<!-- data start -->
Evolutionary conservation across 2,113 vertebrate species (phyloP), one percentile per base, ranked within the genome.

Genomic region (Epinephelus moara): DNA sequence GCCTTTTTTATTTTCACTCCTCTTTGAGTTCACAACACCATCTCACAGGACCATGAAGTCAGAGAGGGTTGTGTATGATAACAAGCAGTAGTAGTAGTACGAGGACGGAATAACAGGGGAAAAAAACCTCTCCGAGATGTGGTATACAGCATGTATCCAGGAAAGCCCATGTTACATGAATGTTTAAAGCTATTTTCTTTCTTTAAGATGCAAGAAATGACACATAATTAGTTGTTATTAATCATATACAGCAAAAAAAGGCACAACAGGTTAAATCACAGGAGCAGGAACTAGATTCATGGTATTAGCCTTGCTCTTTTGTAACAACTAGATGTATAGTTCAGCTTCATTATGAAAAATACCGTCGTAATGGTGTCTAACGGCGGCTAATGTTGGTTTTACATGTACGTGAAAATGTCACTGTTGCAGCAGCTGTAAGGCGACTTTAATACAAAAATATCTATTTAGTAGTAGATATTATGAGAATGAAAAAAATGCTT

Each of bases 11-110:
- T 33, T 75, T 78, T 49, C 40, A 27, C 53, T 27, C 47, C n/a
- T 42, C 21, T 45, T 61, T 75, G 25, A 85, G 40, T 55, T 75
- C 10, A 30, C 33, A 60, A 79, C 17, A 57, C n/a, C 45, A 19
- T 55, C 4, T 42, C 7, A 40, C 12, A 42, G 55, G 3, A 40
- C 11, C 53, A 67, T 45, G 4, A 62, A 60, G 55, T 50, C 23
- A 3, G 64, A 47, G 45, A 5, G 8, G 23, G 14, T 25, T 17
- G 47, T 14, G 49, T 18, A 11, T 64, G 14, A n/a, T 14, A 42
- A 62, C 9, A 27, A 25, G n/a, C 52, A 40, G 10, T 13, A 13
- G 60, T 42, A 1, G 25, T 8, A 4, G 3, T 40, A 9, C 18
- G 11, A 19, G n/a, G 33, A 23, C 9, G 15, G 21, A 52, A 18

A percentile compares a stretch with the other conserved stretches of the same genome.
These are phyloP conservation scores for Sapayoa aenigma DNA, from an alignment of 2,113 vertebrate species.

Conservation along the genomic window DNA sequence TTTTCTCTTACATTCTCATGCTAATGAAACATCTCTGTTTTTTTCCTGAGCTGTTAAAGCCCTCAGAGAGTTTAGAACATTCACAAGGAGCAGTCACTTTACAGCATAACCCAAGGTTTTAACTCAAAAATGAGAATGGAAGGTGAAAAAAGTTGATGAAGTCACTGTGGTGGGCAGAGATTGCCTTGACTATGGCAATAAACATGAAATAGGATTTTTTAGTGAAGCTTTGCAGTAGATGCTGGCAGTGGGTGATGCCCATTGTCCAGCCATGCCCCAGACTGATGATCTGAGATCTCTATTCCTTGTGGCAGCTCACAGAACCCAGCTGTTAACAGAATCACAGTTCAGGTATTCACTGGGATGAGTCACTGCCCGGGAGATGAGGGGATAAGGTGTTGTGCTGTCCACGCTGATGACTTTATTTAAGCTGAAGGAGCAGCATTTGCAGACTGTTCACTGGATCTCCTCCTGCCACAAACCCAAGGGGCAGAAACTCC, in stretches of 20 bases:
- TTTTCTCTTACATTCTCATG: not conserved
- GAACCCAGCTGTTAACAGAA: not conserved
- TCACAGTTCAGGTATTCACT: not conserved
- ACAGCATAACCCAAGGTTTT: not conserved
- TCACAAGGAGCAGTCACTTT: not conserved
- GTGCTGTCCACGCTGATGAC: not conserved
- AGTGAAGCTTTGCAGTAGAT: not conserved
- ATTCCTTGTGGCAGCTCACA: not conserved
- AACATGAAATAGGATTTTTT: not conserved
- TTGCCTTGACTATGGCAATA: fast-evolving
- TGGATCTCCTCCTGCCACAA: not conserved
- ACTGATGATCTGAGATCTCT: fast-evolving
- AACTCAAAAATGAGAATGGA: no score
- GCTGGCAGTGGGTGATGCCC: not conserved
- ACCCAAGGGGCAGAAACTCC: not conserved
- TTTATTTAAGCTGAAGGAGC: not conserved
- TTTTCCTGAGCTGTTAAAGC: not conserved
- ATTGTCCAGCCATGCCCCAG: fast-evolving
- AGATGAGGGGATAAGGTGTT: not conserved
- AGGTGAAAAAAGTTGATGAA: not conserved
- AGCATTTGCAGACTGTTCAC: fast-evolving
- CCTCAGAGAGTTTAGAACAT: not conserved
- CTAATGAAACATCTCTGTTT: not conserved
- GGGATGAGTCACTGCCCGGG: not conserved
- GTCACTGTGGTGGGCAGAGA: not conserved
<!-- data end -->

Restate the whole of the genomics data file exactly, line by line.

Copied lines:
Evolutionary conservation across 2,113 vertebrate species (phyloP), one percentile per base, ranked within the genome.

Genomic region (Epinephelus moara): DNA sequence GCCTTTTTTATTTTCACTCCTCTTTGAGTTCACAACACCATCTCACAGGACCATGAAGTCAGAGAGGGTTGTGTATGATAACAAGCAGTAGTAGTAGTACGAGGACGGAATAACAGGGGAAAAAAACCTCTCCGAGATGTGGTATACAGCATGTATCCAGGAAAGCCCATGTTACATGAATGTTTAAAGCTATTTTCTTTCTTTAAGATGCAAGAAATGACACATAATTAGTTGTTATTAATCATATACAGCAAAAAAAGGCACAACAGGTTAAATCACAGGAGCAGGAACTAGATTCATGGTATTAGCCTTGCTCTTTTGTAACAACTAGATGTATAGTTCAGCTTCATTATGAAAAATACCGTCGTAATGGTGTCTAACGGCGGCTAATGTTGGTTTTACATGTACGTGAAAATGTCACTGTTGCAGCAGCTGTAAGGCGACTTTAATACAAAAATATCTATTTAGTAGTAGATATTATGAGAATGAAAAAAATGCTT

Each of bases 11-110:
- T 33, T 75, T 78, T 49, C 40, A 27, C 53, T 27, C 47, C n/a
- T 42, C 21, T 45, T 61, T 75, G 25, A 85, G 40, T 55, T 75
- C 10, A 30, C 33, A 60, A 79, C 17, A 57, C n/a, C 45, A 19
- T 55, C 4, T 42, C 7, A 40, C 12, A 42, G 55, G 3, A 40
- C 11, C 53, A 67, T 45, G 4, A 62, A 60, G 55, T 50, C 23
- A 3, G 64, A 47, G 45, A 5, G 8, G 23, G 14, T 25, T 17
- G 47, T 14, G 49, T 18, A 11, T 64, G 14, A n/a, T 14, A 42
- A 62, C 9, A 27, A 25, G n/a, C 52, A 40, G 10, T 13, A 13
- G 60, T 42, A 1, G 25, T 8, A 4, G 3, T 40, A 9, C 18
- G 11, A 19, G n/a, G 33, A 23, C 9, G 15, G 21, A 52, A 18

A percentile compares a stretch with the other conserved stretches of the same genome.
These are phyloP conservation scores for Sapayoa aenigma DNA, from an alignment of 2,113 vertebrate species.

Conservation along the genomic window DNA sequence TTTTCTCTTACATTCTCATGCTAATGAAACATCTCTGTTTTTTTCCTGAGCTGTTAAAGCCCTCAGAGAGTTTAGAACATTCACAAGGAGCAGTCACTTTACAGCATAACCCAAGGTTTTAACTCAAAAATGAGAATGGAAGGTGAAAAAAGTTGATGAAGTCACTGTGGTGGGCAGAGATTGCCTTGACTATGGCAATAAACATGAAATAGGATTTTTTAGTGAAGCTTTGCAGTAGATGCTGGCAGTGGGTGATGCCCATTGTCCAGCCATGCCCCAGACTGATGATCTGAGATCTCTATTCCTTGTGGCAGCTCACAGAACCCAGCTGTTAACAGAATCACAGTTCAGGTATTCACTGGGATGAGTCACTGCCCGGGAGATGAGGGGATAAGGTGTTGTGCTGTCCACGCTGATGACTTTATTTAAGCTGAAGGAGCAGCATTTGCAGACTGTTCACTGGATCTCCTCCTGCCACAAACCCAAGGGGCAGAAACTCC, in stretches of 20 bases:
- TTTTCTCTTACATTCTCATG: not conserved
- GAACCCAGCTGTTAACAGAA: not conserved
- TCACAGTTCAGGTATTCACT: not conserved
- ACAGCATAACCCAAGGTTTT: not conserved
- TCACAAGGAGCAGTCACTTT: not conserved
- GTGCTGTCCACGCTGATGAC: not conserved
- AGTGAAGCTTTGCAGTAGAT: not conserved
- ATTCCTTGTGGCAGCTCACA: not conserved
- AACATGAAATAGGATTTTTT: not conserved
- TTGCCTTGACTATGGCAATA: fast-evolving
- TGGATCTCCTCCTGCCACAA: not conserved
- ACTGATGATCTGAGATCTCT: fast-evolving
- AACTCAAAAATGAGAATGGA: no score
- GCTGGCAGTGGGTGATGCCC: not conserved
- ACCCAAGGGGCAGAAACTCC: not conserved
- TTTATTTAAGCTGAAGGAGC: not conserved
- TTTTCCTGAGCTGTTAAAGC: not conserved
- ATTGTCCAGCCATGCCCCAG: fast-evolving
- AGATGAGGGGATAAGGTGTT: not conserved
- AGGTGAAAAAAGTTGATGAA: not conserved
- AGCATTTGCAGACTGTTCAC: fast-evolving
- CCTCAGAGAGTTTAGAACAT: not conserved
- CTAATGAAACATCTCTGTTT: not conserved
- GGGATGAGTCACTGCCCGGG: not conserved
- GTCACTGTGGTGGGCAGAGA: not conserved